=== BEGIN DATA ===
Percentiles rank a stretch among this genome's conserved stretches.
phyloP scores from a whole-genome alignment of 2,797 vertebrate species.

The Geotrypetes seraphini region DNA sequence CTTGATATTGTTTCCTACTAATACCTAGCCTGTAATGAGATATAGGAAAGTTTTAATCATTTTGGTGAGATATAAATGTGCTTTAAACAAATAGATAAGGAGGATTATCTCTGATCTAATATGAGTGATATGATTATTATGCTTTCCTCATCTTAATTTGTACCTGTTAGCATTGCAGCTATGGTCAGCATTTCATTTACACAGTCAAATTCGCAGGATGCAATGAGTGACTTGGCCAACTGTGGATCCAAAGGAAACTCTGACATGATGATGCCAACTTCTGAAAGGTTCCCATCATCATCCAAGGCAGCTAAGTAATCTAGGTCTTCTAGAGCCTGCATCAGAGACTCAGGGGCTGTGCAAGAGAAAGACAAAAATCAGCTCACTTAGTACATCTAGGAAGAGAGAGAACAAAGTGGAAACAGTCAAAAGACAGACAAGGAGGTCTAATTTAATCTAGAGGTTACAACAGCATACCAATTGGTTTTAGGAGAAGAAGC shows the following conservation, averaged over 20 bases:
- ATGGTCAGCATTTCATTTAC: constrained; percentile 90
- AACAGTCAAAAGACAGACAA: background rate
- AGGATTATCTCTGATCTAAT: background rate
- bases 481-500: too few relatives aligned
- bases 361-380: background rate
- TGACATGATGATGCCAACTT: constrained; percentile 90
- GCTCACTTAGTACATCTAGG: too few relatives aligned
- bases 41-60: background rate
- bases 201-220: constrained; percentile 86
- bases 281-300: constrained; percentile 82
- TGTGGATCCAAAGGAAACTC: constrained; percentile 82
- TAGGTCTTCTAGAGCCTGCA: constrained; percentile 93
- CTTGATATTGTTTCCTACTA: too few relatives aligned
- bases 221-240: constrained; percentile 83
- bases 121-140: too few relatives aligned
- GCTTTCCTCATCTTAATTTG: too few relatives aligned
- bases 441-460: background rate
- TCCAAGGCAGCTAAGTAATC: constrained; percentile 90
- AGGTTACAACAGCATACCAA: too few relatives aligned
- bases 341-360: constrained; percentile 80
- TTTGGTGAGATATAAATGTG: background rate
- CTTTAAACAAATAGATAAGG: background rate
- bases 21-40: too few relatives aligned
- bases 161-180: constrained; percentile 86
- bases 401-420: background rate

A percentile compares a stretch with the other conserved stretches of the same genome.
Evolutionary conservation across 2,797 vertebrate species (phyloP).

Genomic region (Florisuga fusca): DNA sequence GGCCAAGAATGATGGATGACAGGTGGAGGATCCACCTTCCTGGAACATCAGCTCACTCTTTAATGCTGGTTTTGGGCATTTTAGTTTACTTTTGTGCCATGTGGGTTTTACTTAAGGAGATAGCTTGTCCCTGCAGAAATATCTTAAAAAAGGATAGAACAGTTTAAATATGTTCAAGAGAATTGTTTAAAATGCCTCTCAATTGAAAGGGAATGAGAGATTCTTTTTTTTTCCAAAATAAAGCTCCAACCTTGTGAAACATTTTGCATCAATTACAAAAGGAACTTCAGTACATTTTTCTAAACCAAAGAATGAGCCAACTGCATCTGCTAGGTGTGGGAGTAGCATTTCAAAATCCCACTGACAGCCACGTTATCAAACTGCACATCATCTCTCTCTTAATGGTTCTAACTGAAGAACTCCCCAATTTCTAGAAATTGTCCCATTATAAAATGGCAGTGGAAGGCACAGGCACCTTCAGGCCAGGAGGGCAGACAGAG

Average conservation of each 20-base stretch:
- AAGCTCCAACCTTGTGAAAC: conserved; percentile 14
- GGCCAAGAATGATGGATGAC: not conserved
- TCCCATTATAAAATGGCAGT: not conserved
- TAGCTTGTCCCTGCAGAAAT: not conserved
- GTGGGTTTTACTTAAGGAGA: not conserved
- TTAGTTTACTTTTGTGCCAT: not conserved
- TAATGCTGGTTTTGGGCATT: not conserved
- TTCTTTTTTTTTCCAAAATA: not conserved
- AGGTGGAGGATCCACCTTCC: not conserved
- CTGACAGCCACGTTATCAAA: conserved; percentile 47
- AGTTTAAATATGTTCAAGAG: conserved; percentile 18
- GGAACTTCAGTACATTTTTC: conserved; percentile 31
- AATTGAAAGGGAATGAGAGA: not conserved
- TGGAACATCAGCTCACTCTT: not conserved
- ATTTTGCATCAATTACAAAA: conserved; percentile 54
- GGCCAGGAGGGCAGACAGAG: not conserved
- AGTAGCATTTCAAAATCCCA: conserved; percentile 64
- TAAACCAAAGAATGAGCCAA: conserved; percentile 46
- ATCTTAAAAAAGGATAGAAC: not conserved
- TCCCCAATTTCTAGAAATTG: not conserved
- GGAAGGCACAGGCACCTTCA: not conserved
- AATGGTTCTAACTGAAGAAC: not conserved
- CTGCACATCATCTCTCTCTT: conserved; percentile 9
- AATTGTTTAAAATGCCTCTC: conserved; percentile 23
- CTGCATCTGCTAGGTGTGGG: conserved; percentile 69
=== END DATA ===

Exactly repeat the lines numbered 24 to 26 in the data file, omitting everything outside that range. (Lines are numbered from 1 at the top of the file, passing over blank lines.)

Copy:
- TTTGGTGAGATATAAATGTG: background rate
- CTTTAAACAAATAGATAAGG: background rate
- bases 21-40: too few relatives aligned